I’ve spoken about Mirjeta’s plight to my family, to my classes at Columbia and to the members of my Manhattan congregation, Ramath Orah. When I tell the story of one child, the story of the faraway Kosovo comes alive for them. They ask, “How can I help?” I pray first for Mirjeta’s safety and second that she contacts me when she is settled, either here or in Europe or, at the end of this terrible war, back at her home in Kosovo. I want to hear from her; I’ve found a lot of people who are willing to help.

Ari L. Goldman wrote this account for The New York Jewish Week.

Dear Deborah

Family events do not necessarily create closeness. Painting “Tompkins Square Park” by Morris Shulman, from “The Jews in America,” 1994

One Big, Happy…

Dear Deborah,

I have always had the fantasy of having a big family. I complained bitterly to my parents about being a single child, with no relatives in the same city. Now, I am married to a man who has three children and who is tied to his parents and huge, extended family. Every week, there is at least one wedding, bris, bar mitzvah or holiday gathering. Every time I turn around, there are family expectations, craziness, chaos — and I can’t be me.

For example, last Labor Day, we were put in charge of hosting the family’s annual picnic at the park. Because I was a relative newcomer to the family, I didn’t know about everyone’s tastes and made what I considered to be a beautiful, gourmet spread. Things weren’t as perfect as I thought — the food was “too gourmet” for the kids and in-laws, and they complained. Instead of thinking, “Too bad, I did my best,” or “I’ll have to learn about their tastes,” I took it personally, felt like a failure and let it affect my mood long after they had moved on.

My friends and parents say that it’s my problem and that I need to loosen up and get used to being in a large family. My father teases me about getting what I asked for.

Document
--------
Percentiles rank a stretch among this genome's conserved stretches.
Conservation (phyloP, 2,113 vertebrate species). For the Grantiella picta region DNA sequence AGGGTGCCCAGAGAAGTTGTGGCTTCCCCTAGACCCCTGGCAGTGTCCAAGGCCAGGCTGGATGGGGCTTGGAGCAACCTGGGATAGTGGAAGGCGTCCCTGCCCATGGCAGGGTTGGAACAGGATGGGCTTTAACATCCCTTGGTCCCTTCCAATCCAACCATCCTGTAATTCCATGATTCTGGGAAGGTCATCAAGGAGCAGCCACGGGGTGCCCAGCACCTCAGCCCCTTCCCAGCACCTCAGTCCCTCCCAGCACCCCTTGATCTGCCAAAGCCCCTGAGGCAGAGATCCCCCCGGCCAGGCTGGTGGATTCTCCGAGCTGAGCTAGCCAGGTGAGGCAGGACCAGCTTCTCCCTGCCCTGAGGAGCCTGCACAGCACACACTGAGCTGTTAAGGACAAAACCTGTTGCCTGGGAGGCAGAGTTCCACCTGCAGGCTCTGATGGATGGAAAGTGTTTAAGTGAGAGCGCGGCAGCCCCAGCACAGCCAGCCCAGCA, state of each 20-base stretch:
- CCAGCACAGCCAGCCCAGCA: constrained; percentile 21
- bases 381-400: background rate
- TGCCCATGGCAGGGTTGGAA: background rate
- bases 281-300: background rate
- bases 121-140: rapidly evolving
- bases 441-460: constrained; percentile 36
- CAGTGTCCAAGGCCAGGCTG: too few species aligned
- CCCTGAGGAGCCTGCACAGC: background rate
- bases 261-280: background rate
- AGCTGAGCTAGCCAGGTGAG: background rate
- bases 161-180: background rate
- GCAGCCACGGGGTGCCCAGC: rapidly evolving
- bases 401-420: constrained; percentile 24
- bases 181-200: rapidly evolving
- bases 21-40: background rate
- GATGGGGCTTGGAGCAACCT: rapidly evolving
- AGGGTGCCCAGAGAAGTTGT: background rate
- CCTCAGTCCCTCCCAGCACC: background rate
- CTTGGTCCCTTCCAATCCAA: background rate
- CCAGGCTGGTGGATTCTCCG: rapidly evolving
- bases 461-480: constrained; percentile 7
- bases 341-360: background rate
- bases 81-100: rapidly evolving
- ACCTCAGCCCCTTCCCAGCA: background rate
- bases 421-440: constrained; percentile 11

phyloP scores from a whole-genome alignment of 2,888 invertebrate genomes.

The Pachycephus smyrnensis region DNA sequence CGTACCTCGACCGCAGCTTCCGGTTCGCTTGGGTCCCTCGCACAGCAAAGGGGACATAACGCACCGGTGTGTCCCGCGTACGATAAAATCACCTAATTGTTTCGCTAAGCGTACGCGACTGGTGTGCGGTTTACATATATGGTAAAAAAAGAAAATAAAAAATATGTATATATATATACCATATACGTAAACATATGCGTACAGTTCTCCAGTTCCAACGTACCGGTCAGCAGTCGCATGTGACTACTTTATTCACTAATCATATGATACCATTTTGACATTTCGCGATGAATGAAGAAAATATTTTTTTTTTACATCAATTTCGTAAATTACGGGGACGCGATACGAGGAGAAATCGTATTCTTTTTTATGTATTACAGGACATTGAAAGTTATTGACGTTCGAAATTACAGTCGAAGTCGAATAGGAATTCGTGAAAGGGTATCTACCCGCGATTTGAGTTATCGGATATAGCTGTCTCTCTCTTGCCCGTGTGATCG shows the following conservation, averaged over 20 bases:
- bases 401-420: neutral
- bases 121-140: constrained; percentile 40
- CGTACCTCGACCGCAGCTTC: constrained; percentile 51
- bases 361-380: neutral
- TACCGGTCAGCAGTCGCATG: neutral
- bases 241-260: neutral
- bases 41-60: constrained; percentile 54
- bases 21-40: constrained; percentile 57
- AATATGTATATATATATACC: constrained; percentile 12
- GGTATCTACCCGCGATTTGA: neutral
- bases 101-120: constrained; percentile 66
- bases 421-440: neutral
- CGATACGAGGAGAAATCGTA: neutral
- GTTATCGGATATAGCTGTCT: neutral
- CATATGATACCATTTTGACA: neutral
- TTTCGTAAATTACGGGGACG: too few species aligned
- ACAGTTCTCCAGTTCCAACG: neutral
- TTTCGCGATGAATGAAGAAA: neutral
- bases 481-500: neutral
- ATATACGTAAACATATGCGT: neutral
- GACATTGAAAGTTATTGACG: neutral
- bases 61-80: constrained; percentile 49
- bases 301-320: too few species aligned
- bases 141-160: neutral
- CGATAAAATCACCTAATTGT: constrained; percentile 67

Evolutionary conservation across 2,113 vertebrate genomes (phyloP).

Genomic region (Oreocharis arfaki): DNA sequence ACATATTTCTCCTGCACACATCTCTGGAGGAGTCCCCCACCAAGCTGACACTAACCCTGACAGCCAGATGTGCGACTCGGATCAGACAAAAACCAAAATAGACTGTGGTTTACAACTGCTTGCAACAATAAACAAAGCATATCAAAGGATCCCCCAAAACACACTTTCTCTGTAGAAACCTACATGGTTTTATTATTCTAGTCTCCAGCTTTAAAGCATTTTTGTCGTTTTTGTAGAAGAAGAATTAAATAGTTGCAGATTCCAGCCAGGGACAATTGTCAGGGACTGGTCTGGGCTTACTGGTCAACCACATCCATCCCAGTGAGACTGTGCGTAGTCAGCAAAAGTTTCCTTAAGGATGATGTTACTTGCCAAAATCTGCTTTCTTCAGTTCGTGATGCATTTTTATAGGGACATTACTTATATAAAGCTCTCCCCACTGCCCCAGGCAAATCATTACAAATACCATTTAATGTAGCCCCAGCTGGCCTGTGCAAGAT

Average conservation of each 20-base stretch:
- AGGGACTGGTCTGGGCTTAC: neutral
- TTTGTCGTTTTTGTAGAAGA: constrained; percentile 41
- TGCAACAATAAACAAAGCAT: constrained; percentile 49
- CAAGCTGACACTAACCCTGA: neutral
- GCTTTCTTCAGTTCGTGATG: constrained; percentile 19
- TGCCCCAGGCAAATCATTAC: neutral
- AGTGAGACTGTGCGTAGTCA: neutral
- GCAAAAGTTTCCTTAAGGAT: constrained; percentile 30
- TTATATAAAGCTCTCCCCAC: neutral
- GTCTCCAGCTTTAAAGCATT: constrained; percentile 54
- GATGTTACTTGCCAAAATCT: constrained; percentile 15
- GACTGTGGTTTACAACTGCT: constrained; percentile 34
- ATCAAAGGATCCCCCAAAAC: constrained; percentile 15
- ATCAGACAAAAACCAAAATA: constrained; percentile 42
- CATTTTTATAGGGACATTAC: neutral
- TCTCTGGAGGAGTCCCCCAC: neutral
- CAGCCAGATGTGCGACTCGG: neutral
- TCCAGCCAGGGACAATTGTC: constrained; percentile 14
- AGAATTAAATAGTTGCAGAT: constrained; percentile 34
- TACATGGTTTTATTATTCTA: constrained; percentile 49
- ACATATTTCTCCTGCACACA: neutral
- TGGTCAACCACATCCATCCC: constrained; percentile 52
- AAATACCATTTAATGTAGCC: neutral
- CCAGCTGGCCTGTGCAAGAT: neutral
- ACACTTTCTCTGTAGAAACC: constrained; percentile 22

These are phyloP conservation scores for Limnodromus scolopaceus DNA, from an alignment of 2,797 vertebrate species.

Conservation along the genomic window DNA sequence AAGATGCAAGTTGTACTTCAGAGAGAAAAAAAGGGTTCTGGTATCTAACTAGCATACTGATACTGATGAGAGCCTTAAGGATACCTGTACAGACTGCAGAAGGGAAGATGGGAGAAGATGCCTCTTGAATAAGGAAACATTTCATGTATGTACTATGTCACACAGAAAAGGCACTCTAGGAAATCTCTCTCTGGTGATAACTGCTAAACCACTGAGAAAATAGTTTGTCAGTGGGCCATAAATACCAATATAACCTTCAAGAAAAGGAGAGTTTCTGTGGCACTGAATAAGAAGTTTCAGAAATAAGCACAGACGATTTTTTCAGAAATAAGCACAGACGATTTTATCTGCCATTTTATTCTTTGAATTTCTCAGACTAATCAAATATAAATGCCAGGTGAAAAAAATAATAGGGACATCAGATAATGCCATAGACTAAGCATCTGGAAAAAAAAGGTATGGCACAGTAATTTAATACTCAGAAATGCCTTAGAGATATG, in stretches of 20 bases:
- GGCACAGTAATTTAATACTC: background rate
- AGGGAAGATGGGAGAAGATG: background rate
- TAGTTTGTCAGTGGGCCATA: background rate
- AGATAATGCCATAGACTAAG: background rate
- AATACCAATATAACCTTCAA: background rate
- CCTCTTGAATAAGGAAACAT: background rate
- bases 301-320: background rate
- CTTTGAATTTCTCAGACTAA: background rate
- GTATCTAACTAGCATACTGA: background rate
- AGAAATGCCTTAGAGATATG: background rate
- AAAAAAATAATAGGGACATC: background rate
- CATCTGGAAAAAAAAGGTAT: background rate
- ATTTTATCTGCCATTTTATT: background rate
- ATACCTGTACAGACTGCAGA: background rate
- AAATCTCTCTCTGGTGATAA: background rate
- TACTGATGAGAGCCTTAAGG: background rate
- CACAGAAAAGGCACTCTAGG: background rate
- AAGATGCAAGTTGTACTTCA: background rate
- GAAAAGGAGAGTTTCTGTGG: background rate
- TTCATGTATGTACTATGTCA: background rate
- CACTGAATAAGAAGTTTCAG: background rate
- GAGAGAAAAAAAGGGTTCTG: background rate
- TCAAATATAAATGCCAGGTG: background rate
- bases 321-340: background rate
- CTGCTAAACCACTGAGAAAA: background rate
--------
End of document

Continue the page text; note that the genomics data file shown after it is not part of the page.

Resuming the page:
I really love my husband and am learning to love his children — although I must admit that I cherish our time alone (his ex has the kids about two-thirds of the time) — but he becomes a different person with a different personality around his big family, and I lose myself; I hate who I am and how I feel so lost. He is too busy for me and seems annoyed by what he sees as my dependency.

I’ve tried to discuss this with him, but to no avail. He says pretty much the same thing as my parents and friends. I find myself getting “sick” a lot to avoid family functions. I know I need to learn that it’s not my problem, to not let their moods and criticisms spoil my time — but I don’t know how, and I am beginning to dread Labor Day. I fear blowing it again. Any suggestions?

Lost In Crowd

Dear Lost,

“Happiness is having a large, loving, caring, close-knit family — in another city,” quipped George Burns. It sounds like you are still in shock from your own romantic notions about the big family thing, aren’t you? You are overwhelmed, uninformed and lack practical experience, yet it is time to stop whimpering and to roll up our sleeves here and dive into a crash course on Self-Micro-Management in Large Families.

First, call the kindest person in the family and tell them you need some help planning the Labor Day picnic menu. He or she will feel flattered, and you get to learn about the tastes of these pedestrian eaters. So stop trying so hard, and hit the deli. At these gatherings, instead of attempting to get along with the whole herd all at once, focus on activities with one or two of your stepchildren or, better yet, another family neophyte because, remember, they too might be frantically bailing water out of the same boat. Also, start inviting just one family member, or couple, at a time to socialize outside of these, uh, conventions.

You get the drift. It’s about building individual relationships so that you have some way to begin connecting the dots of your new leviathan of a family. Also, it sounds as if your husband may not be too sympathetic, having always been in his big family, to what it’s like to be bit player in a cast of thousands. So explain, without sniveling or expecting him to solve it. If he is not called upon to fix it, he might display some compassion.

Artist’s Way

Dear Deborah,

Why would a grown woman spend every evening drawing? My 29-year-old attorney daughter has never taken an art class in her life, because she couldn’t draw a straight line. Now, suddenly, she has an insatiable appetite for art classes and goes to classes most nights and weekends. My wife and I are concerned about these activities, especially since we invested at least $100,000 in her education.

We worry about her neglecting the duties of her job, and not engaging in the business of a social life and finding a husband. We don’t know what to do with her. She insists that her life is just fine, that she’s on track with promotions and friends. Any thoughts?

Concerned Parents

Dear Concerned Parents,